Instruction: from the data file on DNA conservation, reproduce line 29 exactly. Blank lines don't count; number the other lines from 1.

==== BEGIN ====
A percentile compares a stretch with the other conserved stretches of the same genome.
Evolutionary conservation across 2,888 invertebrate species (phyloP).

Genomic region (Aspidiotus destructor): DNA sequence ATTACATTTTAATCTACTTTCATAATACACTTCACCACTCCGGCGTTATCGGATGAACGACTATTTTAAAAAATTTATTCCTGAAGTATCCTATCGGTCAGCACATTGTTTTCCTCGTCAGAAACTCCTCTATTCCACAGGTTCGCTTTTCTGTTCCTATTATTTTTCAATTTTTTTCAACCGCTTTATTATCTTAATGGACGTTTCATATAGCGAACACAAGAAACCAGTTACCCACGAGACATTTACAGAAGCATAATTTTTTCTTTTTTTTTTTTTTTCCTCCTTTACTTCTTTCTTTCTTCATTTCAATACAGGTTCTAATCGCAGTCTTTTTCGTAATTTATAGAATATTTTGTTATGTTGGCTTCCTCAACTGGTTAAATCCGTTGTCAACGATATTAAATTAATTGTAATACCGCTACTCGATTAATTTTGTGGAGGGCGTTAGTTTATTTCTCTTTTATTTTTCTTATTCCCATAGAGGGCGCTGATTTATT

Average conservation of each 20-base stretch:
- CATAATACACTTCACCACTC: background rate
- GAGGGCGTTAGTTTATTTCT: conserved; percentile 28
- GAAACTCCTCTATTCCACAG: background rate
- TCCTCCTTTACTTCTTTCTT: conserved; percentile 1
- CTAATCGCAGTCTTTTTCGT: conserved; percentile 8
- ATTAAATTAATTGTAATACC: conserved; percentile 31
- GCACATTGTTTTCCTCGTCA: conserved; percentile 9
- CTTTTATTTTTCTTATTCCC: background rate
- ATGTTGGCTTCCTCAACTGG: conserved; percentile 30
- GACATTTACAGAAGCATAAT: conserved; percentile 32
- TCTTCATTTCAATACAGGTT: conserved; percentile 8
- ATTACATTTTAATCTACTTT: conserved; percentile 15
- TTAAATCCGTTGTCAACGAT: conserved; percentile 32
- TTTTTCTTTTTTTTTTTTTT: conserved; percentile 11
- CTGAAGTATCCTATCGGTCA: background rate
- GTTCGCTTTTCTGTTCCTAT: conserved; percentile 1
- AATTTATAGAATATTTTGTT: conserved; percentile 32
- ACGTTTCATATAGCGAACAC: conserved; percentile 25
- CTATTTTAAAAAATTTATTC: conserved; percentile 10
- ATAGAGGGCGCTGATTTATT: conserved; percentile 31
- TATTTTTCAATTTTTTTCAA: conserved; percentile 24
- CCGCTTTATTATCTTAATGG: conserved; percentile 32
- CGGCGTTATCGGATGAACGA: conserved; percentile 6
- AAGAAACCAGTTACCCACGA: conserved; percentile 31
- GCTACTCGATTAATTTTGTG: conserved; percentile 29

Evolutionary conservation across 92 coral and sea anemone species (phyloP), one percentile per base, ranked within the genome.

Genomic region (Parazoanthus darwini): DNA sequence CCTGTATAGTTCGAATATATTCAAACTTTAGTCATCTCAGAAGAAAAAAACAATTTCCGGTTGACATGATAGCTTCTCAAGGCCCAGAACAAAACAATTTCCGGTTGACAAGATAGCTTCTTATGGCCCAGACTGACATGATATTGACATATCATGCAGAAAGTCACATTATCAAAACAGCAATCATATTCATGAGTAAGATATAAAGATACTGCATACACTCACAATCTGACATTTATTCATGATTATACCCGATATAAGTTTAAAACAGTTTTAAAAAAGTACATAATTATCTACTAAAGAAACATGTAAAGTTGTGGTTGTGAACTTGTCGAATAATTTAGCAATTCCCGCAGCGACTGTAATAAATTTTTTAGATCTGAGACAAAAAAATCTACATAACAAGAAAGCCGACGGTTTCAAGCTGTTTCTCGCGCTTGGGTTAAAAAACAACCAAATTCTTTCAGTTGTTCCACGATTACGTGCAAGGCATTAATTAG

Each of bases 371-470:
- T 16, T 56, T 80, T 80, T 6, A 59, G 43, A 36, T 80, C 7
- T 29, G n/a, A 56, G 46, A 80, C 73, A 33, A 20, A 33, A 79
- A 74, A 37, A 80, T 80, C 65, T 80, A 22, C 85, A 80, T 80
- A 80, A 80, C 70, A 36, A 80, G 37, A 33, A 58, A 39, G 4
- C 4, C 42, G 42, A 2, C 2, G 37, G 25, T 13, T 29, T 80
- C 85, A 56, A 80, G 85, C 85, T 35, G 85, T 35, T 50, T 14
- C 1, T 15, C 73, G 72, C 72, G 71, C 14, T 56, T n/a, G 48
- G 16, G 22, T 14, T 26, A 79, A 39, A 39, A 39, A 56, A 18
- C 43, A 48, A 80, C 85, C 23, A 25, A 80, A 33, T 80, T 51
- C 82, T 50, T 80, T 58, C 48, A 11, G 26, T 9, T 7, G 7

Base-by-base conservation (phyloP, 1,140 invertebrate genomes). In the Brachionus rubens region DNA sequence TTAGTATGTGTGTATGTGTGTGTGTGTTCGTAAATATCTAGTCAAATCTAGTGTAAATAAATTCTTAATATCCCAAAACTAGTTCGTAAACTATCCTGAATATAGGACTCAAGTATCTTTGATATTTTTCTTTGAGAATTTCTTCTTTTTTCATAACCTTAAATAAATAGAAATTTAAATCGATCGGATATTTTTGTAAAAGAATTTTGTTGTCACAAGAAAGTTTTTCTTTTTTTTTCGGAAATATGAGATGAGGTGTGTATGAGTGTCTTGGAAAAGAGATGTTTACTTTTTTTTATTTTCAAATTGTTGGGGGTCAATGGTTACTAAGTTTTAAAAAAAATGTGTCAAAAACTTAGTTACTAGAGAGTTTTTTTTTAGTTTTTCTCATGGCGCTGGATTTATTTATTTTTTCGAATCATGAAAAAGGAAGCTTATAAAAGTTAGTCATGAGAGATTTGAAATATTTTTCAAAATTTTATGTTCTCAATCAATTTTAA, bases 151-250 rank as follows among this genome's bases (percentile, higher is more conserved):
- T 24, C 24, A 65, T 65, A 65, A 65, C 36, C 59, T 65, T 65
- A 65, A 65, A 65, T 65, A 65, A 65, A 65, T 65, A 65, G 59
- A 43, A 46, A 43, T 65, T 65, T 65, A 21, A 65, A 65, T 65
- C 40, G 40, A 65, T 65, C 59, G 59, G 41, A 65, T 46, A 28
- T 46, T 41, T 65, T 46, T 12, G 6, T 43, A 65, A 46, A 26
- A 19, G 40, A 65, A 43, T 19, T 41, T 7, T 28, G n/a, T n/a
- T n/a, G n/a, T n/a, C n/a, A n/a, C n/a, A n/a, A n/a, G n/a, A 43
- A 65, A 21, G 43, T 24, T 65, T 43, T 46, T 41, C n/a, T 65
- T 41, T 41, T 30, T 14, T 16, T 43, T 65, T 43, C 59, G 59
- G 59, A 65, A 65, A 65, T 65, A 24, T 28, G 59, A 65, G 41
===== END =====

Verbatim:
- GCTACTCGATTAATTTTGTG: conserved; percentile 29